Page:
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Cybersecurity War Room in the 2020 Election Cycle

Maricopa County, AZ
Program Year: 2021

Abstract:
The Maricopa County Information Security Department learned a multitude of lessons from the 2016 election cycle, which saw the first well-documented instance of foreign intrusion into American elections with the purpose of influencing, and if possible changing, the outcome. The team crafted a response to those threats that resulted in a prototypical Election Day dedicated resource called the War Room. The War Room commences two hours before polls open on Election Day and disassembles two hours after the polls close, with teams monitoring the most prevalent threat vectors in twelve-hour shifts. The Information Security Operations team (InfoSec SecOps) provides hourly reports to Maricopa County executives and officials that set threat conditions at green (no real threat), yellow (monitoring for possible intrusion), and red (threat has an impact on election events). Additionally, the team enters a heightened state of security and monitoring in the weeks leading up to the election engaging in active threat hunting for possible threats both internally and externally to the County. The 2020 election cycle was arguably the most contentious in modern history. Between our US intelligence agencies sharing their assessment of foreign meddling and Maricopa County’s own experience from the 2016 and 2018 elections, we knew that a focused and methodical approach in protecting the 2020 election was required. Over the course of the presidential preferential, primary, and general election, Maricopa County Information Security took an aggressive and iterative approach to ensuring that the elections were free from cyberattacks. Throughout the calendar year, we saw multiple tactics employed against the county from a variety of threat actors: nation-states, APTs, hacktivists and individuals. Given the intensity and diversity of these attacks, we found our default incident response (IR) plans insufficient to meet our defensive/communication needs. We developed customized IR plans specific to the 2020 election and through planning, practice, and effective/consistent communications, we were able to successfully defend Maricopa County against cyberattacks from everyone who sought to negatively influence our delivery of a free election.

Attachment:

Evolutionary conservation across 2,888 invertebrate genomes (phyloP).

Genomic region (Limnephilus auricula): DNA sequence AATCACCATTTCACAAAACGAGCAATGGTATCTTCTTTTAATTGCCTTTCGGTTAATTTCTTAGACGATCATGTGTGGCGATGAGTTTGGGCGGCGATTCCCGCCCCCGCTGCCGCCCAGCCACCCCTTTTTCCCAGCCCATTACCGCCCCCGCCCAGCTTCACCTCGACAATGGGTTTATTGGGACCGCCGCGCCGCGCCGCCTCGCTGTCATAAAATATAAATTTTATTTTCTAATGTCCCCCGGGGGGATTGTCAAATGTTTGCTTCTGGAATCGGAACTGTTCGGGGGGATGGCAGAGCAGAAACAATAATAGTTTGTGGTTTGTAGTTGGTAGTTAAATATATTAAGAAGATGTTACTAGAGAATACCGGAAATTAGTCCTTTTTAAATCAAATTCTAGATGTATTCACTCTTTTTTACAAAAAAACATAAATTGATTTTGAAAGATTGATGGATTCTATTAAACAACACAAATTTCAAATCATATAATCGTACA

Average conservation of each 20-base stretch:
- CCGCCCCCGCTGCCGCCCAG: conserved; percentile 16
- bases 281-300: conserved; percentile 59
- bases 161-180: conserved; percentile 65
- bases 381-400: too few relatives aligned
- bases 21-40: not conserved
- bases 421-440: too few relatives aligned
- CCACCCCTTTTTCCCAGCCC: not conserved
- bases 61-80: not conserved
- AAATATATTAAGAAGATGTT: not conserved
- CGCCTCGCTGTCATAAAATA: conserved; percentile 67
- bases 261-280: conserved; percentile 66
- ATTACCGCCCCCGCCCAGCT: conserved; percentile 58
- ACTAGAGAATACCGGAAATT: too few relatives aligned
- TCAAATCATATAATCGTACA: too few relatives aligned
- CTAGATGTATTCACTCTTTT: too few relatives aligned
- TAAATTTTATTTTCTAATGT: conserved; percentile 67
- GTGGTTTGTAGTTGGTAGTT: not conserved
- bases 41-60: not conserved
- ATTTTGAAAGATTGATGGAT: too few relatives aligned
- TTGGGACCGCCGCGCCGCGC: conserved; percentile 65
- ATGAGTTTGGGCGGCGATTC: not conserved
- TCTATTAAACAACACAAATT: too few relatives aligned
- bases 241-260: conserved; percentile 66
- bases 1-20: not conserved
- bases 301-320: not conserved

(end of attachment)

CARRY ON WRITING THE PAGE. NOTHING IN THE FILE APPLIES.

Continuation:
Contact:
Ms. Natalie AZ Beever
Sr. Management Analyst